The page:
Appius Claudius and P. Decius are said to have been the leaders in this controversy, the former as the opponent, the latter as the supporter of the proposed measure.
The arguments they advanced were practically the same as those employed for and against the Licinian Laws when the demand was made for the consulship to be thrown open to the plebeians. After going over much of the old ground, Decius made a final appeal on behalf of the proposals.
He began by recalling the scene which many of those present had witnessed, when the elder Decius, his father, vested in the Gabine cincture1
and standing upon a spear, solemnly devoted himself on behalf of the legions and people of Rome.
He proceeded, ‘The offering which the consul Decius made on that occasion was in the eyes of the immortal gods as pure and holy as that of his colleague, T. Manlius, would have been if he had devoted himself. Could not that Decius also have been fitly chosen to exercise priestly functions on behalf of the Roman people?
And for me, are you afraid that the gods will not listen to my prayers as they do to those of Appius Claudius? Does he perform his private devotions with a purer mind or worship the gods in a more religious spirit than I do?
Who has ever had occasion to regret the vows which have been made on behalf of the commonwealth by so many plebeian consuls, so many plebeian Dictators, when they were going to take command of their armies, or when they were actually engaged in battle?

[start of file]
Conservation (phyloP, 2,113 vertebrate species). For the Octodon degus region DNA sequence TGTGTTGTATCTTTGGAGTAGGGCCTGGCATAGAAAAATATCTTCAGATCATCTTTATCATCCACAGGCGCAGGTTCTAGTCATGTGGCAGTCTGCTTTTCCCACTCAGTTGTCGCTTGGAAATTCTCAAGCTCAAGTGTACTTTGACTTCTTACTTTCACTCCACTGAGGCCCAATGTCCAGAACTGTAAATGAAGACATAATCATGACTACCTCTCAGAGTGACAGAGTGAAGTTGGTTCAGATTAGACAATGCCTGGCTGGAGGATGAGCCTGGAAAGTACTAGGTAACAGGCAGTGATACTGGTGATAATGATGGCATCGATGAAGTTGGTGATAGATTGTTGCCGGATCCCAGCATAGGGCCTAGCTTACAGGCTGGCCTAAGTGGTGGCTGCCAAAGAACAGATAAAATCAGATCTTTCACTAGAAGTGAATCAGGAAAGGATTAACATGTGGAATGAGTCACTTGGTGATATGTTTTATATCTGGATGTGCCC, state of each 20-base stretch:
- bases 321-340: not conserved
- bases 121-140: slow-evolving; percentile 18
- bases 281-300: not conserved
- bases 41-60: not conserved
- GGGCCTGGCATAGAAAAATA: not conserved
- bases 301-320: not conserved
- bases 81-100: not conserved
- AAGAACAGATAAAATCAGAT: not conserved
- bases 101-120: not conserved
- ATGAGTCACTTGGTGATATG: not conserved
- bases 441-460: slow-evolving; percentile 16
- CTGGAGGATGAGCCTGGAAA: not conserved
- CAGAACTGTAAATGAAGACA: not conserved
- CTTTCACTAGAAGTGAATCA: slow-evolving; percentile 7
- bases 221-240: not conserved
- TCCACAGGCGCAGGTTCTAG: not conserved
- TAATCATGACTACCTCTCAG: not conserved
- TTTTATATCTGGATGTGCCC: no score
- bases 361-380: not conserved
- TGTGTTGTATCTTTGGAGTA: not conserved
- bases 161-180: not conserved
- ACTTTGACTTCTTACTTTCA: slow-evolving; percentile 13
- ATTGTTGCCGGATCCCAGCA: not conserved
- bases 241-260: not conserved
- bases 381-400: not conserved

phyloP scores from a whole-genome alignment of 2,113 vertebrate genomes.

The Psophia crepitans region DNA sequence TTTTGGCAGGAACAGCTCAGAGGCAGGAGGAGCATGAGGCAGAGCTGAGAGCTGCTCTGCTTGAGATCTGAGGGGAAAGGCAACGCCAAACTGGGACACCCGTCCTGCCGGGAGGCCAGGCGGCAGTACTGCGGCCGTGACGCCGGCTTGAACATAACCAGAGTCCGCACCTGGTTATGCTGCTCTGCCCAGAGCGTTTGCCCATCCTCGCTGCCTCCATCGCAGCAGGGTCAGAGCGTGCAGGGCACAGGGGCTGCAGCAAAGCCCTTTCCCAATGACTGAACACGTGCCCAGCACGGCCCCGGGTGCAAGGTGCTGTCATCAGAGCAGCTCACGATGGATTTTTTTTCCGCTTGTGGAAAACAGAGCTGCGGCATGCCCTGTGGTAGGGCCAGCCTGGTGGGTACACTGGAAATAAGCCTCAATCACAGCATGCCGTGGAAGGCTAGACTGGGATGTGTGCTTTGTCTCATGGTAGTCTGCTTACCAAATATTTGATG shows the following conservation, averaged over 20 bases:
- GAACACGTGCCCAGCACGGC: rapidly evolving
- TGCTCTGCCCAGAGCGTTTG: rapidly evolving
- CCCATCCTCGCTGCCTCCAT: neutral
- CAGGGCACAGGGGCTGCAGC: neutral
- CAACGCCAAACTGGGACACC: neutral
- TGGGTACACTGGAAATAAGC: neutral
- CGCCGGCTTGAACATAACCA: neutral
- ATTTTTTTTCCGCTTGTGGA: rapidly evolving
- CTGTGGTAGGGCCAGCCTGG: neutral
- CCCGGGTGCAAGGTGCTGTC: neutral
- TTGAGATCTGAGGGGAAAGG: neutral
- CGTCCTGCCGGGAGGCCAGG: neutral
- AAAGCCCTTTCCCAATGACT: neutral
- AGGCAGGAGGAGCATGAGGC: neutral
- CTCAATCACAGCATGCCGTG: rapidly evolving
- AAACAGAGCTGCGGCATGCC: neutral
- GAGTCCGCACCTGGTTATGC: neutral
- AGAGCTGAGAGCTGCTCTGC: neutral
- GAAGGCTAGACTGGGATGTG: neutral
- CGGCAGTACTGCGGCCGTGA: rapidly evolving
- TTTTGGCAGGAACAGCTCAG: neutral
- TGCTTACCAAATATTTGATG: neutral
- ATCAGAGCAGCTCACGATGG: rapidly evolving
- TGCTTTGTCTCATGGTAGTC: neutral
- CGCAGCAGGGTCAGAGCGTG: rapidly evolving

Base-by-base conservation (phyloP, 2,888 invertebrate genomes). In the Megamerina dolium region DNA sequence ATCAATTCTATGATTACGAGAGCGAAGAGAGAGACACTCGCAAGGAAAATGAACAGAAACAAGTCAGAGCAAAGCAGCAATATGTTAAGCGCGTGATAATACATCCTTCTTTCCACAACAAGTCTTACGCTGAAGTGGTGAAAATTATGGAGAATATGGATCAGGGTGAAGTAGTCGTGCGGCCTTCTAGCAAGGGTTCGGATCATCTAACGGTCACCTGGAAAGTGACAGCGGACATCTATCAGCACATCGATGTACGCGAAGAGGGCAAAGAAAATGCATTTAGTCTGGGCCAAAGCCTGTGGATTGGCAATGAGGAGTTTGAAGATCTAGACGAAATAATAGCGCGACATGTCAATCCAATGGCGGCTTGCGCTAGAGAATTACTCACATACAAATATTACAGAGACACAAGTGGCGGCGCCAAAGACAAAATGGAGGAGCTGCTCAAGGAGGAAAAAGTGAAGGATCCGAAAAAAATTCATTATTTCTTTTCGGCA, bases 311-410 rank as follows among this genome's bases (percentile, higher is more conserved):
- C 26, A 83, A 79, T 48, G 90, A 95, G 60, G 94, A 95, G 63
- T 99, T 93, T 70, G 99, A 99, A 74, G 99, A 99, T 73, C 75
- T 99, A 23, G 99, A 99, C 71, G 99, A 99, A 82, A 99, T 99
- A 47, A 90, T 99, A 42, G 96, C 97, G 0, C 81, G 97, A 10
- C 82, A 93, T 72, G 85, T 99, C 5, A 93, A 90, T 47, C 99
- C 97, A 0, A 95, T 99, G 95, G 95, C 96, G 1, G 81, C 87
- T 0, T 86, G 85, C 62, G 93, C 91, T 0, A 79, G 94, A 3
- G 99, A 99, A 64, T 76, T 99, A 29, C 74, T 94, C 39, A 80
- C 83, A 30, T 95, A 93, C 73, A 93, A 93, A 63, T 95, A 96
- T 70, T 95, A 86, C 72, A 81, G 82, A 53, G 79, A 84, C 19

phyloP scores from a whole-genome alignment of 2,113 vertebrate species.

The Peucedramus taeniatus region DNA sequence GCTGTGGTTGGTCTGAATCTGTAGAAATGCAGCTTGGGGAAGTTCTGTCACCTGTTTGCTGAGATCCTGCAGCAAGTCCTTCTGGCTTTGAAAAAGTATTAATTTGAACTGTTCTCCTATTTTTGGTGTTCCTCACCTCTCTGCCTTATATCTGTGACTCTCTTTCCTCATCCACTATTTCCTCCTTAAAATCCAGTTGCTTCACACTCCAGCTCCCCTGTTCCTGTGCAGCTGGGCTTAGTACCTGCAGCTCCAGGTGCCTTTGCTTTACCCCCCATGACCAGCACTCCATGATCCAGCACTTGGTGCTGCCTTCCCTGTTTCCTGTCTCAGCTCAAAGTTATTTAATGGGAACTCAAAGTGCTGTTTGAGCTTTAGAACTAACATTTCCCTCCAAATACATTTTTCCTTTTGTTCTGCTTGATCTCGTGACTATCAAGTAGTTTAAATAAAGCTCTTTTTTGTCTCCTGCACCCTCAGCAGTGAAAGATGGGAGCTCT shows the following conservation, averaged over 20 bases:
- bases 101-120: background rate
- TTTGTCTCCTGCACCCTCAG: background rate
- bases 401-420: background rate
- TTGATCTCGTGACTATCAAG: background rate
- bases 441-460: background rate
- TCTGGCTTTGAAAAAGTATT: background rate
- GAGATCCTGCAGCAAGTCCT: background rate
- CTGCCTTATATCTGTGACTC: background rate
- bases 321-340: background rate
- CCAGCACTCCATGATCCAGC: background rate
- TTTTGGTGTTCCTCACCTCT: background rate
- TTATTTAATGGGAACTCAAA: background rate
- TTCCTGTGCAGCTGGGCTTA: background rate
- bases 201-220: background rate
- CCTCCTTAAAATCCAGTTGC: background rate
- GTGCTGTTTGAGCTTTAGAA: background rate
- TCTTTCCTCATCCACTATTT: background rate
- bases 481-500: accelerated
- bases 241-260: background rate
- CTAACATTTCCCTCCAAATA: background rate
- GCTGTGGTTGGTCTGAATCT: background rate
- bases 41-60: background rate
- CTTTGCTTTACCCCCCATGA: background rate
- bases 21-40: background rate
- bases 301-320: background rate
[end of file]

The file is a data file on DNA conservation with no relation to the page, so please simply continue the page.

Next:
Count up the commanders in all the years since war was for the first time waged under the leadership and auspices of plebeians, you will find as many triumphs as commanders. The plebeians, too, have their nobility and have no cause to be dissatisfied with them.
You may be quite certain that, if a war were suddenly to break out now, the senate and people of Rome would not put more confidence in a general because he was a patrician than in one who happened to be a plebeian.
Now, if this is the case, who in heaven or earth could regard it as an indignity that the men whom you have honoured with curule chairs, with the toga praetexta
, the tunica palmata
, and the toga picta
with the triumphal crown and the laurel wreath, the men upon whose houses you have conferred special distinction by affixing to them the spoils taken from the enemy —that these men, I say, should have in addition to their other marks of rank the insignia of the pontiffs and
the augurs? A triumphing general drives through the City in a gilded chariot, apparelled in the splendid vestments of Jupiter Optimus Maximus After this he goes up to the Capitol; is he not to be seen there with capis
? Is it to be regarded as an indignity, if he with veiled head slay a victim, or from his place on the citadel take
an augury? And if in the inscription on his bust the words ‘consulship,’ ‘censorship,’ ‘triumph’ are read without arousing any indignation, in what mood will the reader regard the words which you are going to add, ‘augurship’
and ‘pontificate’? I do indeed hope, please heaven, that, thanks to the good will of the Roman people, we now possess sufficient dignity to be capable of conferring as much honour on the priesthood as we shall receive. For the sake of the gods as much as for ourselves let us insist that as we worship them now as private individuals so we may worship them for the future as officials of the State.’